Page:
Should it take the death of a child to heighten our awareness of child abuse? We heard the details of Nixzmary, but how do we prevent this from happening over and over again to all the children we have not heard about? In order to prevent abuse, we must understand it— where it comes from and how we can prevent it. If you read the newspapers the past few weeks about Nixzmary Brown, you would have read the would’ve and should ofs listed, but not what to do if you suspect abuse or any type of education prevention or awareness. We cannot fix this by turning our back or saying we are overworked, exhausted or afraid. This is a macro problem and in order for us to fix it, we all need to be involved (Administration for Child Services (ACS), schools, hospitals, the state, communities and ultimately society at large.)

As parents we hope to raise our children to be responsible adults but if we are not responsible adults, then how can we raise responsible children? When does the cycle begin and can it ever end?

Consider these scenarios

  • A child is admitted to the hospital. The parents report the child is acting out in school, running away, breaking the rules of the house and behaving out of control. The parents want the child evaluated to rule out any mental illness, and the school requests this as well. The admitting psychiatrist admits the child for a psychiatric evaluation. The social worker assigned to the case does an initial assessment with the child and the child reports the father to be physically abusive. When the social worker tells the child she will discuss this with the family, the child begins to cry and begs the social worker not to. The child is afraid the abuse will get worse if the secret is shared. The social worker calls the school. The school does not report any abuse, though they were concerned.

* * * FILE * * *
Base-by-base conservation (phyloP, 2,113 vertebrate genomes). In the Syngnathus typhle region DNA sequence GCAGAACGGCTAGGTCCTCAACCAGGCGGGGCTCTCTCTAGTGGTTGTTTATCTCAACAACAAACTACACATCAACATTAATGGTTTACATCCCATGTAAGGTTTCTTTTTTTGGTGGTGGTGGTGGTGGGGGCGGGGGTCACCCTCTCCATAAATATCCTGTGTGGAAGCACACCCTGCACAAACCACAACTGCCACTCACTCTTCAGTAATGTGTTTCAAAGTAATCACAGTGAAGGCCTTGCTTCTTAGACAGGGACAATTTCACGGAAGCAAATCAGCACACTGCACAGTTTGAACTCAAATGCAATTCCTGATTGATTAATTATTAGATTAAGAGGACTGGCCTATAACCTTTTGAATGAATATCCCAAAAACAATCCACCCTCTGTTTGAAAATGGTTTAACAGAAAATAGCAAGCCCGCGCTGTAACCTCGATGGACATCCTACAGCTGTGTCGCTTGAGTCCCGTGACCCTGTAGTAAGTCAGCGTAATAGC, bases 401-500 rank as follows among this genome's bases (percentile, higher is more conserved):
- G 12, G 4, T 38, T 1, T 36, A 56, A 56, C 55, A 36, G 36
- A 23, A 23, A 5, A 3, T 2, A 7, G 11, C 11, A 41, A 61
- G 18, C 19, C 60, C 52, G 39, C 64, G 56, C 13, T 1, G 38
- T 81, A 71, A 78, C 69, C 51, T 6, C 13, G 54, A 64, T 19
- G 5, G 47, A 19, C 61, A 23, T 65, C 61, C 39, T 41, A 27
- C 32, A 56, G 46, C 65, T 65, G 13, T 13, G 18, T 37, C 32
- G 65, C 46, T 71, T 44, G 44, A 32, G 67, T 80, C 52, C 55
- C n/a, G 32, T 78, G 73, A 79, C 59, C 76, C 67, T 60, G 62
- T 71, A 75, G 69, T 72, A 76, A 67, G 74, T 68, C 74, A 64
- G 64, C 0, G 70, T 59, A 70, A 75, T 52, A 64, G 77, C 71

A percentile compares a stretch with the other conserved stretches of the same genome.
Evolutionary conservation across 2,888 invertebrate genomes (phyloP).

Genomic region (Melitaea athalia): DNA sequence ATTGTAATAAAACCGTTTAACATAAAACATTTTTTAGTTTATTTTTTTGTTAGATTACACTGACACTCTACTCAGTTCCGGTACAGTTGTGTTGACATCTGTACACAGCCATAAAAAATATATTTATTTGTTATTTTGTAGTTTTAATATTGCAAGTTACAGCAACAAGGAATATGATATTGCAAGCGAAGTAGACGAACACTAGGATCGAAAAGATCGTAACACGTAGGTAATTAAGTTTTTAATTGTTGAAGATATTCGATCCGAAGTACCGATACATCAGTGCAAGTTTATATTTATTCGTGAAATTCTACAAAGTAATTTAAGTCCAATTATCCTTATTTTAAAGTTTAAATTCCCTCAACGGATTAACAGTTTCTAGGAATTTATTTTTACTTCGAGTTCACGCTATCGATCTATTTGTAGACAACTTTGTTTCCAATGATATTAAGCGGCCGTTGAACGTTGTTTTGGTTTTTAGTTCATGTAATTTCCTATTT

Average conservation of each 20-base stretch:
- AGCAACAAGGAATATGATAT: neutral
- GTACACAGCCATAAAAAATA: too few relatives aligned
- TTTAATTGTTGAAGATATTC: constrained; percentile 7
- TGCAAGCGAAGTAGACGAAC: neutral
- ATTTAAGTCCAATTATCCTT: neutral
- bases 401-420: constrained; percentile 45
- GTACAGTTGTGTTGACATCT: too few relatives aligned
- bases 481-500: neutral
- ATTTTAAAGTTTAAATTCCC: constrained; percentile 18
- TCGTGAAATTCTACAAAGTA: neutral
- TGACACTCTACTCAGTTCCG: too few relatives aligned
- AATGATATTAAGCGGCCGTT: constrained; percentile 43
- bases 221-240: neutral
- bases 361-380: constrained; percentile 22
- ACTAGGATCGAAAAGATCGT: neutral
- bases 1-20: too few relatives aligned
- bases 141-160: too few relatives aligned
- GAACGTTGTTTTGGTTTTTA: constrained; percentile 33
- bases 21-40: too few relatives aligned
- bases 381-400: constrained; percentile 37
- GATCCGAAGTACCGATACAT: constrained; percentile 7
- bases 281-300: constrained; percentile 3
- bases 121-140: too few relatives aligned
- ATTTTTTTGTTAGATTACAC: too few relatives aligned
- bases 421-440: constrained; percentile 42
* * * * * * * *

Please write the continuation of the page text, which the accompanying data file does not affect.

• A child in the neighborhood appears depressed, malnourished and withdrawn. Each day when walking by the house, you hear screaming matches between the parents, and you have noticed the father intoxicated as he returns home from work. You fear this man. He has threatened to harm people in the past and the police were notified, but nothing was done. He was warned.
  • A little boy comes into school and threatens kids in the classroom. The social worker has been notified, as well as the principal. The class is upset. The child remains in the class acting out.

Awareness 101

Questions to think about